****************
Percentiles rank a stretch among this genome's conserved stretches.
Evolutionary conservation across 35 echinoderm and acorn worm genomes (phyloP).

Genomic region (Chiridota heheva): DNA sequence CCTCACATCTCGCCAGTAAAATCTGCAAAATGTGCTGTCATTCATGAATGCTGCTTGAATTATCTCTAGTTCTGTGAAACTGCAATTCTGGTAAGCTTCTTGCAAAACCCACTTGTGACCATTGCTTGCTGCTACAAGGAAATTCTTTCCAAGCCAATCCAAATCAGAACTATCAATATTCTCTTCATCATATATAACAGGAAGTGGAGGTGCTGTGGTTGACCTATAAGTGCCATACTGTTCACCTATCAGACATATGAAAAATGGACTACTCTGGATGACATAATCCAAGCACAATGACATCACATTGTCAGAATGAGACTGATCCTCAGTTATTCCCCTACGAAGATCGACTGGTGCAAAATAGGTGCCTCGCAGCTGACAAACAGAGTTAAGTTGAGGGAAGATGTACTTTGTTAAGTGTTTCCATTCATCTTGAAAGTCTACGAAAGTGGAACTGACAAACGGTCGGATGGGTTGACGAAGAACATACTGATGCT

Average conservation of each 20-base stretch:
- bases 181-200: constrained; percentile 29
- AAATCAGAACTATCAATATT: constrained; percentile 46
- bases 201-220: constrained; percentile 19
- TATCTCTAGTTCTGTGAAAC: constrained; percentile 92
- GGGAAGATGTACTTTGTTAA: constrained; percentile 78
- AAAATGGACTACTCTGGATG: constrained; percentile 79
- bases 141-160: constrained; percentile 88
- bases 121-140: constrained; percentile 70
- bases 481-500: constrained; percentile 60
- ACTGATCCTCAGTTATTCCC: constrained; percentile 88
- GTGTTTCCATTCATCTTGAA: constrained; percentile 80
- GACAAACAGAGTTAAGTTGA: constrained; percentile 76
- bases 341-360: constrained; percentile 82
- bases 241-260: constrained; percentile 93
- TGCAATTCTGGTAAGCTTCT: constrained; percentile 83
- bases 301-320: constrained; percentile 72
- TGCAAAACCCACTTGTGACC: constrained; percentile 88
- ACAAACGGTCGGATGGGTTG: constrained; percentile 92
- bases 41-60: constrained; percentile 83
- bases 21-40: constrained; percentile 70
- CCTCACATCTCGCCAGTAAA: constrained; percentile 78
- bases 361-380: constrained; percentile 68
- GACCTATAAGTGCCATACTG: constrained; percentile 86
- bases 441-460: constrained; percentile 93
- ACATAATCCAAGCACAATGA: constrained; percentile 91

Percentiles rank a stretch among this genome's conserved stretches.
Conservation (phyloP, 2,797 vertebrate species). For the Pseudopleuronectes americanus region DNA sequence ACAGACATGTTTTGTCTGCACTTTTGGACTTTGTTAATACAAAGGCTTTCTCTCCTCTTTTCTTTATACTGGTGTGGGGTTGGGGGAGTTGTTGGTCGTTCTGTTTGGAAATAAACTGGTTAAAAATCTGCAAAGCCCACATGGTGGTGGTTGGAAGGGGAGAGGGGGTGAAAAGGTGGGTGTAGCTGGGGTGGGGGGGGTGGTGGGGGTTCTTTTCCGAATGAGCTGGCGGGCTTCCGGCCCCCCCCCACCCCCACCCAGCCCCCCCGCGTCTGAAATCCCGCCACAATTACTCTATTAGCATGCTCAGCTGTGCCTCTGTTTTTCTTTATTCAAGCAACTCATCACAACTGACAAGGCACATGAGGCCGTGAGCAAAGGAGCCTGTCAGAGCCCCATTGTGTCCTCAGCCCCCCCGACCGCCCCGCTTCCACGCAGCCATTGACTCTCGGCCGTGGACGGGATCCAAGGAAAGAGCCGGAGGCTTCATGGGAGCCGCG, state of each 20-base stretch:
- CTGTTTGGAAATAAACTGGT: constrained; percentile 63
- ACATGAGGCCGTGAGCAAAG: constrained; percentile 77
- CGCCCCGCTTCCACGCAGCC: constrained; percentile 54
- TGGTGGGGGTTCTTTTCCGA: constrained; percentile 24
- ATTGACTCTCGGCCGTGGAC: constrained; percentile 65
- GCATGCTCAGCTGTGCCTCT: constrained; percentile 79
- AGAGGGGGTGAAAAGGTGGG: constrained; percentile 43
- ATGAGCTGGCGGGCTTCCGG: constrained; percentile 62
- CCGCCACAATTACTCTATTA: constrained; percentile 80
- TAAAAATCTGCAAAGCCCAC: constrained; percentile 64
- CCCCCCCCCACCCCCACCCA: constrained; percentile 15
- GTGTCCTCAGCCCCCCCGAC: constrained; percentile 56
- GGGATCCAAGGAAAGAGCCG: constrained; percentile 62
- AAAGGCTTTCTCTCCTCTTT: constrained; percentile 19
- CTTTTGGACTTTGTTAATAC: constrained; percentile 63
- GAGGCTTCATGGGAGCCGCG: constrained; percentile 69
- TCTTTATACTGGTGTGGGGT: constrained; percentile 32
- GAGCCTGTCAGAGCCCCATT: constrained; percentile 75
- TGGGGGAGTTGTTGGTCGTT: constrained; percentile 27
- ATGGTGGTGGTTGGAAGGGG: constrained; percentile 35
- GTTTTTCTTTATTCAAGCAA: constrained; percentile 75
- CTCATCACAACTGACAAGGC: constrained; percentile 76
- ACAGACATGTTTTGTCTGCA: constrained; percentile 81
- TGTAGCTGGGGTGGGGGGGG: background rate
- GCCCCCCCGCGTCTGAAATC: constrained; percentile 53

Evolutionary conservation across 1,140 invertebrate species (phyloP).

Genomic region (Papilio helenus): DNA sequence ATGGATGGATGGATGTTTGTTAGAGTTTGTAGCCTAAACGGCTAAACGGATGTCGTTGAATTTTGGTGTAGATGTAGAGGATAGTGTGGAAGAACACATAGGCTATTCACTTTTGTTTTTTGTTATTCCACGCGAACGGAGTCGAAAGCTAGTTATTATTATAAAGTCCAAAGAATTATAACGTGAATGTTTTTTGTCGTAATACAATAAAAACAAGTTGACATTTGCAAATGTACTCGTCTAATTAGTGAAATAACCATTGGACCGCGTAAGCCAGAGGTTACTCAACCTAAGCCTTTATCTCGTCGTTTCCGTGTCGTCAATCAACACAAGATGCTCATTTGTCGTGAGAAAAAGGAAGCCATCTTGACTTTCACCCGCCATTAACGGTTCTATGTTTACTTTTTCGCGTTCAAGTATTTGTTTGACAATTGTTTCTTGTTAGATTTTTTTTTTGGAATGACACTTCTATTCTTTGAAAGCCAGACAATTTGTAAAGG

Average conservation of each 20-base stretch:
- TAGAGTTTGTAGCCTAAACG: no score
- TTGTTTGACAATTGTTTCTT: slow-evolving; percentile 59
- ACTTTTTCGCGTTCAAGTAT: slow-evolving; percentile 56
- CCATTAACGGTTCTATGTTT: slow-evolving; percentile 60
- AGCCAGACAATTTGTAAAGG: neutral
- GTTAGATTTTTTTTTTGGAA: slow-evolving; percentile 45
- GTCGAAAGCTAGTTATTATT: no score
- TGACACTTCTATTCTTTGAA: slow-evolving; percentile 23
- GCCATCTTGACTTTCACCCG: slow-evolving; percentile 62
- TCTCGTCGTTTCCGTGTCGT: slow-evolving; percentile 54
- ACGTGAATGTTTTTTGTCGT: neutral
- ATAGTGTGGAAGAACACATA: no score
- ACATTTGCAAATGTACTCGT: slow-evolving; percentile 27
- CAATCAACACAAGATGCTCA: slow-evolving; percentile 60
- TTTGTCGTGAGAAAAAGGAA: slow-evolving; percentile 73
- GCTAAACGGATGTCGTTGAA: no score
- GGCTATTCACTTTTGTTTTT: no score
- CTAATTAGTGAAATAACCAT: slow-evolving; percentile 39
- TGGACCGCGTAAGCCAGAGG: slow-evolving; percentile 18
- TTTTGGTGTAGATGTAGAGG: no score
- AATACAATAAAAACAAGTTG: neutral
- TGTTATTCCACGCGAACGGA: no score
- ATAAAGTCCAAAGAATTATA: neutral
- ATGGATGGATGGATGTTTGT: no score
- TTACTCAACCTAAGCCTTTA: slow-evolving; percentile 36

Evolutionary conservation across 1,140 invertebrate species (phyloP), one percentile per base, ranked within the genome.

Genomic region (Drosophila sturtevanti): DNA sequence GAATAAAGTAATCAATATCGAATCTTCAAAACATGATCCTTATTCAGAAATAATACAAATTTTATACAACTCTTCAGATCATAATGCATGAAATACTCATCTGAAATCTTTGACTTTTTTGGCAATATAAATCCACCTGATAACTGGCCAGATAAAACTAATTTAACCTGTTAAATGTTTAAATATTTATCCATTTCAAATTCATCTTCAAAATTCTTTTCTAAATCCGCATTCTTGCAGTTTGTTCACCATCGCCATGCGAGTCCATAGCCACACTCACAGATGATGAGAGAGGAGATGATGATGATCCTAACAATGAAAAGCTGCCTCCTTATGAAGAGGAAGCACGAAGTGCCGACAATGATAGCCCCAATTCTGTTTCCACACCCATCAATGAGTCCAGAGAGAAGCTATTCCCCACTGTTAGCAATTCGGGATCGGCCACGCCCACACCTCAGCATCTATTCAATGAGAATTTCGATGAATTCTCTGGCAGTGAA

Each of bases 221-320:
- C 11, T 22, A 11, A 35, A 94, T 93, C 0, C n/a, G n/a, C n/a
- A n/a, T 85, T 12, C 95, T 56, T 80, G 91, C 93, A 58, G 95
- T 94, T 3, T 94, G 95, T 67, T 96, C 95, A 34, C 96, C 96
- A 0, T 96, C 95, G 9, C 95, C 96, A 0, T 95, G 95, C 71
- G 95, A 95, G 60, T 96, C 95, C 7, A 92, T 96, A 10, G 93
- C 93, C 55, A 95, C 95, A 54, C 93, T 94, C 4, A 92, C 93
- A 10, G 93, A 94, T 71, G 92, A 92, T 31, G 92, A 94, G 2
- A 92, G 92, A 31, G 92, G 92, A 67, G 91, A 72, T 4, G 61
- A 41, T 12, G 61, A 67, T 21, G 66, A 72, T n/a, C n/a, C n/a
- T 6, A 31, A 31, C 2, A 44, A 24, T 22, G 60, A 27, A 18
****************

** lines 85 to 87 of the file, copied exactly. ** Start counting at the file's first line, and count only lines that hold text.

Evolutionary conservation across 1,140 invertebrate species (phyloP), one percentile per base, ranked within the genome.

Genomic region (Drosophila sturtevanti): DNA sequence GAATAAAGTAATCAATATCGAATCTTCAAAACATGATCCTTATTCAGAAATAATACAAATTTTATACAACTCTTCAGATCATAATGCATGAAATACTCATCTGAAATCTTTGACTTTTTTGGCAATATAAATCCACCTGATAACTGGCCAGATAAAACTAATTTAACCTGTTAAATGTTTAAATATTTATCCATTTCAAATTCATCTTCAAAATTCTTTTCTAAATCCGCATTCTTGCAGTTTGTTCACCATCGCCATGCGAGTCCATAGCCACACTCACAGATGATGAGAGAGGAGATGATGATGATCCTAACAATGAAAAGCTGCCTCCTTATGAAGAGGAAGCACGAAGTGCCGACAATGATAGCCCCAATTCTGTTTCCACACCCATCAATGAGTCCAGAGAGAAGCTATTCCCCACTGTTAGCAATTCGGGATCGGCCACGCCCACACCTCAGCATCTATTCAATGAGAATTTCGATGAATTCTCTGGCAGTGAA

Each of bases 221-320: